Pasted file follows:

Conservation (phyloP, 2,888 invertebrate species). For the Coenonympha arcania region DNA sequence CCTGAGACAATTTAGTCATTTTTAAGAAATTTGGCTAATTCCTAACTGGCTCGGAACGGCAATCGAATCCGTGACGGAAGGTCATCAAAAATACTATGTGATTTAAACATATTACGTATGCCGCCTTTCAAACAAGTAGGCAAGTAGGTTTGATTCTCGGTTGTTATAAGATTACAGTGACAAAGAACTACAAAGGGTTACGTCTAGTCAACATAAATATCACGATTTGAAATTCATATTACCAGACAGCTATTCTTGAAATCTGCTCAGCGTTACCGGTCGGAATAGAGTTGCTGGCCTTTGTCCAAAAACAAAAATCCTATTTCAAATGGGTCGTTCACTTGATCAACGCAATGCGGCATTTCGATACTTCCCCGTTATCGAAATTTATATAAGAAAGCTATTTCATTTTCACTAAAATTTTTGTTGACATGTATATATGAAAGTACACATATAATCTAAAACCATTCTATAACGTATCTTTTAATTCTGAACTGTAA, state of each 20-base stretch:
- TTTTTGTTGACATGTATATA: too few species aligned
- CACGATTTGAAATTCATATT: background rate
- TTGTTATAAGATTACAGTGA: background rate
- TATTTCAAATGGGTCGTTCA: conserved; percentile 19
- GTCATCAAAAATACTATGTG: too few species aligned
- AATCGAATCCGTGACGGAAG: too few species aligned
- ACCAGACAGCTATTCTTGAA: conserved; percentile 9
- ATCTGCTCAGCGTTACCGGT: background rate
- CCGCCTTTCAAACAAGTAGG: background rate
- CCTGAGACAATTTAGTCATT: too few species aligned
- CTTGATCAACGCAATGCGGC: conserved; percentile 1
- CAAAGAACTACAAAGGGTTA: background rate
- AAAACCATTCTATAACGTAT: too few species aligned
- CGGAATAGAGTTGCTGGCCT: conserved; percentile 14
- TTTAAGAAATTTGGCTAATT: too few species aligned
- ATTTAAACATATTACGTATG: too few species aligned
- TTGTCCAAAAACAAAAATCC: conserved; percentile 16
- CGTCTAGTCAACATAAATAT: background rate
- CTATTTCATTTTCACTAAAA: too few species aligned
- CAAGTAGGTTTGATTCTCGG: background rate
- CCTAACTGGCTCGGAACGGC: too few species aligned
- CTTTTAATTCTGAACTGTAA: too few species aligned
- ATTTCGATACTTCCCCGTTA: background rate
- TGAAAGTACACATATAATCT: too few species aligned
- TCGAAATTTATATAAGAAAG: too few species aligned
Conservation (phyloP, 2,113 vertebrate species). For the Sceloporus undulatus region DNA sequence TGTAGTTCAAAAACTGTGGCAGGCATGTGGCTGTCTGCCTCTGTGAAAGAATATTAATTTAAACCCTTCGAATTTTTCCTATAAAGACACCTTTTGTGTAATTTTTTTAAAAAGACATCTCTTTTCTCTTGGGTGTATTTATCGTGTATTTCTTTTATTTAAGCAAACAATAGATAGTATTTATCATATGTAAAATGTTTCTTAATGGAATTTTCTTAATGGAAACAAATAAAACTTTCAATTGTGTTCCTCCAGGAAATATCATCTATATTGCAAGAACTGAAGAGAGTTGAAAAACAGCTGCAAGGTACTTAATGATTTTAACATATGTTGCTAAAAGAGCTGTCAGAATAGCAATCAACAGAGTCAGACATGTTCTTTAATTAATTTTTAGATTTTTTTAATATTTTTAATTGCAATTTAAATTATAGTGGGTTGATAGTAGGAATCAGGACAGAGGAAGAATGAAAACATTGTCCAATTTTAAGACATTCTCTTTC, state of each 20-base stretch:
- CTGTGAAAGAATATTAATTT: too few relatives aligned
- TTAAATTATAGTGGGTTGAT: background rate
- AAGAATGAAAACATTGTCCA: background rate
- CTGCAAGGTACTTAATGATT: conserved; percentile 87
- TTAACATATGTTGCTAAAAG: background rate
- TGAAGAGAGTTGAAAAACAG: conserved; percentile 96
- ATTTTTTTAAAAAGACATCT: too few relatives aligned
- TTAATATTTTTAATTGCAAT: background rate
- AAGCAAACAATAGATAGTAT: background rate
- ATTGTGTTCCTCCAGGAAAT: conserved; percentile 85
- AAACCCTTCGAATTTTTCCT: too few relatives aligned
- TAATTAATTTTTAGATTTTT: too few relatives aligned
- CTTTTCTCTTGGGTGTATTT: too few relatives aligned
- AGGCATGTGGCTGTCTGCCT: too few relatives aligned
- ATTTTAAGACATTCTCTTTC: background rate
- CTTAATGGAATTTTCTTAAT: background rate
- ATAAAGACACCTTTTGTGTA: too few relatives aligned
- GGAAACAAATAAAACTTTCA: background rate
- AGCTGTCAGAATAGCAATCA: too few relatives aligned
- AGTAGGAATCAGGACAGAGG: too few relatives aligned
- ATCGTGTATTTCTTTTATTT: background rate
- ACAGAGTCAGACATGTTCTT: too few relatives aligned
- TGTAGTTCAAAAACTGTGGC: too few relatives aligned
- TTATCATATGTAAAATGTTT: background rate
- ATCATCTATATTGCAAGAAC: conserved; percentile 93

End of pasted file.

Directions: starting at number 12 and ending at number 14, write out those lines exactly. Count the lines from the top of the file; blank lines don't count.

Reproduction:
- CTTGATCAACGCAATGCGGC: conserved; percentile 1
- CAAAGAACTACAAAGGGTTA: background rate
- AAAACCATTCTATAACGTAT: too few species aligned